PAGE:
DCS: F-100D Super Sabre
The F-100D Super Sabre, built by North American Aviation, Inc, is a single-seat, supersonic fighter-bomber with secondary use as a limited air superiority fighter. The F-100A was the first in this series which was designed for an “air superiority” role and was first flown in May of 1953. The F-100D was a fighter-bomber version with strengthened wing, additional underwing stations and wing fuel. These features and an in-flight refueling system increased its capability from local air superiority to long range fighter-bomber penetration or escort missions.
The F-100D had a 45-degree swept-back wing with automatic gravity-operated slats on the leading edge, and flaps on the inboard trailing edge. Some airplanes have an aerodynamic fence on each wing that provides an increase in lateral stability at high speeds and altitudes. All control surfaces are actuated by irreversible hydraulic systems. Desired aerodynamic pilot feel is simulated by an artificial-feel system. A hydraulically actuated speed brake is on the lower surface of the fuselage and a drag chute is in the lower surface of the aft fuselage.
Fuel is carried internally in the fuselage and wings. Drop tanks can be installed on the lower surface of the wings to increase the total fuel supply. The internal tanks and some drop tanks are serviced by single-point refueling, and the airplane can be refueled in flight by probe-and-drogue air refueling.
Project High Wire
“Project High Wire” was a modernization program for selected F-100 airframes.
The program consisted of two simultaneous operations: an electrical rewiring operation, and a heavy maintenance and PDM operation. The rewire operation replaced the old wiring in each airplane with new wiring, including certain design and maintenance improvements.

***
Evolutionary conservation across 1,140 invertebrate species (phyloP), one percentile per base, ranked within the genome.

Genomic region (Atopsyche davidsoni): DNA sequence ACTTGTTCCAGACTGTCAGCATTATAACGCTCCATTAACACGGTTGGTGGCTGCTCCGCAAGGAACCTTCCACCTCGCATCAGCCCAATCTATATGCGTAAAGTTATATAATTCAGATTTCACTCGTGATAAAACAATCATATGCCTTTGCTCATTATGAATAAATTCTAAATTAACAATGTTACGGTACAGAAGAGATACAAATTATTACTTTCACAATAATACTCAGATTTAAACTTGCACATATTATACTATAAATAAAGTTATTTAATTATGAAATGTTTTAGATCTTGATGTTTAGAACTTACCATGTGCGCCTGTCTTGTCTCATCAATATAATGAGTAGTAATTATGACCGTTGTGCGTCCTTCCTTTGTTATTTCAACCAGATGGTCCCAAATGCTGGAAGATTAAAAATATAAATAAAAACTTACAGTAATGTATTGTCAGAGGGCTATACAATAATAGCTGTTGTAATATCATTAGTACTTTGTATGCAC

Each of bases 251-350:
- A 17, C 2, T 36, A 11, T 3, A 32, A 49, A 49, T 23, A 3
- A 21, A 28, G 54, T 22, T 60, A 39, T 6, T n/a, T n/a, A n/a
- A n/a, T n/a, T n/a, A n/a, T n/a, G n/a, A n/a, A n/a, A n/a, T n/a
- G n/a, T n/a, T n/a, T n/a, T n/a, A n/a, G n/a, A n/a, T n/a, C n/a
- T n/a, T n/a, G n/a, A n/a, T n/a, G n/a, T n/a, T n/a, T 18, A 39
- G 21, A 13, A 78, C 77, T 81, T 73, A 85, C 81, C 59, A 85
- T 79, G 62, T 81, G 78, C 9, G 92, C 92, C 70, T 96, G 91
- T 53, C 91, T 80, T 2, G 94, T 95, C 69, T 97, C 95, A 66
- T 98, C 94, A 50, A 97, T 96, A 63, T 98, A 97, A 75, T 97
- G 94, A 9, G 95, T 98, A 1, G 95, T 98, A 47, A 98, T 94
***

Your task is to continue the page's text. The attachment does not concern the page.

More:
Changes to the Airplanes which have gone through “Project High Wire” were extensive enough to require a separate set of Flight Manuals, Systems Maintenance Manuals, and Illustrated Parts Breakdown Manuals.
The DCS: F-100D will be based on the famous “Project High Wire” Vietnam era Super Sabre fighter-bomber. An advanced version of the Super Sabre that features improved avionics, landing flaps, larger wings and tail fin.
Upgraded avionics include the AN/AJB-1B low-altitude bombing system, A-4 Gunsight, and AN/APR-25 radar homing and warning system.
The “Hun” was equiped with four 20 mm Pontiac M39A1 cannons, and six hardpoints capalble of carrying AIM-9 Sidewinders, LAU-3/A unguided rocket pods, and a variety of conventional bombs.
We aspire to bring the most faithful re-creation of the Hun ever produced for flight simulation. Working with veteran Hun pilots, our team is dedicated to simulating the avionics systems, weapons, performance, and unique flight model in high fidelity. Check out the F-100D FAQ here.
Length: 54 ft. 3 in. (with pitot extended)
Wingspan: 38 ft. 9 in.
Height: 16 ft. 3 in.
Gross weight: 27,000 lbs
Powerplant: Pratt & Whitney J57-P-21
Max speed: Mach 1.2
Max Thrust: 10,200 lbs
Max Thrust w/Afterburner: 16,000lbs
Service ceiling: 50,000 ft.
Rate of climb: 22,400 ft/min
Max range: 1,995 nm
Guns: Four M39 Pontiac 20mm cannons
Hardpoints: Bombs, rockets, or missiles can be carried on 6 pylons
The "Sabre Dance"
The famous Sabre Dance occurred if the pilot pitched the nose too high during takeoff or landing. The wingtips would stall causing the nose to pitch even higher aggravating the wing stall. Inertial coupling would cause the aircraft to yaw to the left or right and was unrecoverable. A Sabre Dance of First Lieutenant Barty Brooks on January 10, 1956 was caught on film.
Despite these adverse handling characteristics, the F-100 was loved by its pilots. They took great pride in being able to maneuver the jet at max performance. The comradery of these pilots still exists today in the Super Sabre Society and the Friends of the Super Sabre organizations.